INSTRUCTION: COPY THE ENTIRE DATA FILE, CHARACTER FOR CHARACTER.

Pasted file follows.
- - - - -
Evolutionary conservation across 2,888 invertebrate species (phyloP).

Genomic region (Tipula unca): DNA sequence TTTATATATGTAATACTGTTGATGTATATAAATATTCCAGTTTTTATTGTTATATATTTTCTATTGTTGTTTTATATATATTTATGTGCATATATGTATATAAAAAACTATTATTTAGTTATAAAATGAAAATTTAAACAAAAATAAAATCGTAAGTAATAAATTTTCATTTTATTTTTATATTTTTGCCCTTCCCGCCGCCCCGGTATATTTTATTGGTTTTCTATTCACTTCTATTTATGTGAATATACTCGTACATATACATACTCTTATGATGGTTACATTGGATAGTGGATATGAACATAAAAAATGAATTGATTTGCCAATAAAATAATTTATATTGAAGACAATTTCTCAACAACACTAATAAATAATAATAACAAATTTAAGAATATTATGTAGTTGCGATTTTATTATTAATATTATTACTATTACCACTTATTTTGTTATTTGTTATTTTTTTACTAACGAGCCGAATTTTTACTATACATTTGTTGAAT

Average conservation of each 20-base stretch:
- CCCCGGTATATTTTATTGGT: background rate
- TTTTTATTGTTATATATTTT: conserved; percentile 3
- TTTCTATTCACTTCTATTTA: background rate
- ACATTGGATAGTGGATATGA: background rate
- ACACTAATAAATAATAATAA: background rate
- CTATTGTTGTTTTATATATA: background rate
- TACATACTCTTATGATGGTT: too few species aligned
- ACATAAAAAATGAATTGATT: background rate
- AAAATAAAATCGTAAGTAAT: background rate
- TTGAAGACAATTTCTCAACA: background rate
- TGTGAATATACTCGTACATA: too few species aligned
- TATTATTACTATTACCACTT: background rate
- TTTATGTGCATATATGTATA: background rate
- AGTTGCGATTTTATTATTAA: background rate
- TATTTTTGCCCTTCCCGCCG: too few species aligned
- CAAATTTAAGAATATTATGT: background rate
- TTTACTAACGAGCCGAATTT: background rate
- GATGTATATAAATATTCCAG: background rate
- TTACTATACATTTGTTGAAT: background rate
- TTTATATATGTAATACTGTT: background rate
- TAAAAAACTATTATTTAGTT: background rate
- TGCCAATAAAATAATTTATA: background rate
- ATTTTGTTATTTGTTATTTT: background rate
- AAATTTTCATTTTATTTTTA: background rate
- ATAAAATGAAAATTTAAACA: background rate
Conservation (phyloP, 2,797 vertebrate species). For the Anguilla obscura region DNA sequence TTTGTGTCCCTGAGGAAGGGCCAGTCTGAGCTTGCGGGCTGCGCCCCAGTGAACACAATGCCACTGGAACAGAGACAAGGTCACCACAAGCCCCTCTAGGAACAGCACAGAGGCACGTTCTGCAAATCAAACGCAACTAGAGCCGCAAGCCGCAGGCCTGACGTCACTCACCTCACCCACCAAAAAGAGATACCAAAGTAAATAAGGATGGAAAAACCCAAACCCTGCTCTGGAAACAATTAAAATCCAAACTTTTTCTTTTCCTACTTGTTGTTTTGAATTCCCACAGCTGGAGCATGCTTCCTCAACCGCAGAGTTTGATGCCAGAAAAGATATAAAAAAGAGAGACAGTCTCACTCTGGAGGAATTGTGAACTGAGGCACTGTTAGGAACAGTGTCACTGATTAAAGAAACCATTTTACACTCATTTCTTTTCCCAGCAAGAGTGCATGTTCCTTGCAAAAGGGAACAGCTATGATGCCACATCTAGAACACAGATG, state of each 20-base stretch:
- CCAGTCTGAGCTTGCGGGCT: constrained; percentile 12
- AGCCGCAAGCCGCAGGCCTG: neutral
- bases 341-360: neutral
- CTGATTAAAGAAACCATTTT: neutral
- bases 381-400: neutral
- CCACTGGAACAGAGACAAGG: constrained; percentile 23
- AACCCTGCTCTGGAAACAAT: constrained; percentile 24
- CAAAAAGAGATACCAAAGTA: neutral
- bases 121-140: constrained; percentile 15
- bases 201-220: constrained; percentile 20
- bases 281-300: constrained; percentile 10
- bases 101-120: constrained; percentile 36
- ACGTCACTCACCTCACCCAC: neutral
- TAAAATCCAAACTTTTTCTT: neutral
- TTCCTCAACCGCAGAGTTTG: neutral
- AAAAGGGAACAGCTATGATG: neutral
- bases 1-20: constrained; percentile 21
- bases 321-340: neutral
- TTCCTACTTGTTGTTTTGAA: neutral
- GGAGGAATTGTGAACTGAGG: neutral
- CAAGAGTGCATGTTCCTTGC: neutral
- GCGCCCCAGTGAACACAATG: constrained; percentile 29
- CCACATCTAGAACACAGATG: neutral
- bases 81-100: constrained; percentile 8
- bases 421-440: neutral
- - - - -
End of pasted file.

Evolutionary conservation across 2,888 invertebrate species (phyloP).

Genomic region (Tipula unca): DNA sequence TTTATATATGTAATACTGTTGATGTATATAAATATTCCAGTTTTTATTGTTATATATTTTCTATTGTTGTTTTATATATATTTATGTGCATATATGTATATAAAAAACTATTATTTAGTTATAAAATGAAAATTTAAACAAAAATAAAATCGTAAGTAATAAATTTTCATTTTATTTTTATATTTTTGCCCTTCCCGCCGCCCCGGTATATTTTATTGGTTTTCTATTCACTTCTATTTATGTGAATATACTCGTACATATACATACTCTTATGATGGTTACATTGGATAGTGGATATGAACATAAAAAATGAATTGATTTGCCAATAAAATAATTTATATTGAAGACAATTTCTCAACAACACTAATAAATAATAATAACAAATTTAAGAATATTATGTAGTTGCGATTTTATTATTAATATTATTACTATTACCACTTATTTTGTTATTTGTTATTTTTTTACTAACGAGCCGAATTTTTACTATACATTTGTTGAAT

Average conservation of each 20-base stretch:
- CCCCGGTATATTTTATTGGT: background rate
- TTTTTATTGTTATATATTTT: conserved; percentile 3
- TTTCTATTCACTTCTATTTA: background rate
- ACATTGGATAGTGGATATGA: background rate
- ACACTAATAAATAATAATAA: background rate
- CTATTGTTGTTTTATATATA: background rate
- TACATACTCTTATGATGGTT: too few species aligned
- ACATAAAAAATGAATTGATT: background rate
- AAAATAAAATCGTAAGTAAT: background rate
- TTGAAGACAATTTCTCAACA: background rate
- TGTGAATATACTCGTACATA: too few species aligned
- TATTATTACTATTACCACTT: background rate
- TTTATGTGCATATATGTATA: background rate
- AGTTGCGATTTTATTATTAA: background rate
- TATTTTTGCCCTTCCCGCCG: too few species aligned
- CAAATTTAAGAATATTATGT: background rate
- TTTACTAACGAGCCGAATTT: background rate
- GATGTATATAAATATTCCAG: background rate
- TTACTATACATTTGTTGAAT: background rate
- TTTATATATGTAATACTGTT: background rate
- TAAAAAACTATTATTTAGTT: background rate
- TGCCAATAAAATAATTTATA: background rate
- ATTTTGTTATTTGTTATTTT: background rate
- AAATTTTCATTTTATTTTTA: background rate
- ATAAAATGAAAATTTAAACA: background rate
Conservation (phyloP, 2,797 vertebrate species). For the Anguilla obscura region DNA sequence TTTGTGTCCCTGAGGAAGGGCCAGTCTGAGCTTGCGGGCTGCGCCCCAGTGAACACAATGCCACTGGAACAGAGACAAGGTCACCACAAGCCCCTCTAGGAACAGCACAGAGGCACGTTCTGCAAATCAAACGCAACTAGAGCCGCAAGCCGCAGGCCTGACGTCACTCACCTCACCCACCAAAAAGAGATACCAAAGTAAATAAGGATGGAAAAACCCAAACCCTGCTCTGGAAACAATTAAAATCCAAACTTTTTCTTTTCCTACTTGTTGTTTTGAATTCCCACAGCTGGAGCATGCTTCCTCAACCGCAGAGTTTGATGCCAGAAAAGATATAAAAAAGAGAGACAGTCTCACTCTGGAGGAATTGTGAACTGAGGCACTGTTAGGAACAGTGTCACTGATTAAAGAAACCATTTTACACTCATTTCTTTTCCCAGCAAGAGTGCATGTTCCTTGCAAAAGGGAACAGCTATGATGCCACATCTAGAACACAGATG, state of each 20-base stretch:
- CCAGTCTGAGCTTGCGGGCT: constrained; percentile 12
- AGCCGCAAGCCGCAGGCCTG: neutral
- bases 341-360: neutral
- CTGATTAAAGAAACCATTTT: neutral
- bases 381-400: neutral
- CCACTGGAACAGAGACAAGG: constrained; percentile 23
- AACCCTGCTCTGGAAACAAT: constrained; percentile 24
- CAAAAAGAGATACCAAAGTA: neutral
- bases 121-140: constrained; percentile 15
- bases 201-220: constrained; percentile 20
- bases 281-300: constrained; percentile 10
- bases 101-120: constrained; percentile 36
- ACGTCACTCACCTCACCCAC: neutral
- TAAAATCCAAACTTTTTCTT: neutral
- TTCCTCAACCGCAGAGTTTG: neutral
- AAAAGGGAACAGCTATGATG: neutral
- bases 1-20: constrained; percentile 21
- bases 321-340: neutral
- TTCCTACTTGTTGTTTTGAA: neutral
- GGAGGAATTGTGAACTGAGG: neutral
- CAAGAGTGCATGTTCCTTGC: neutral
- GCGCCCCAGTGAACACAATG: constrained; percentile 29
- CCACATCTAGAACACAGATG: neutral
- bases 81-100: constrained; percentile 8
- bases 421-440: neutral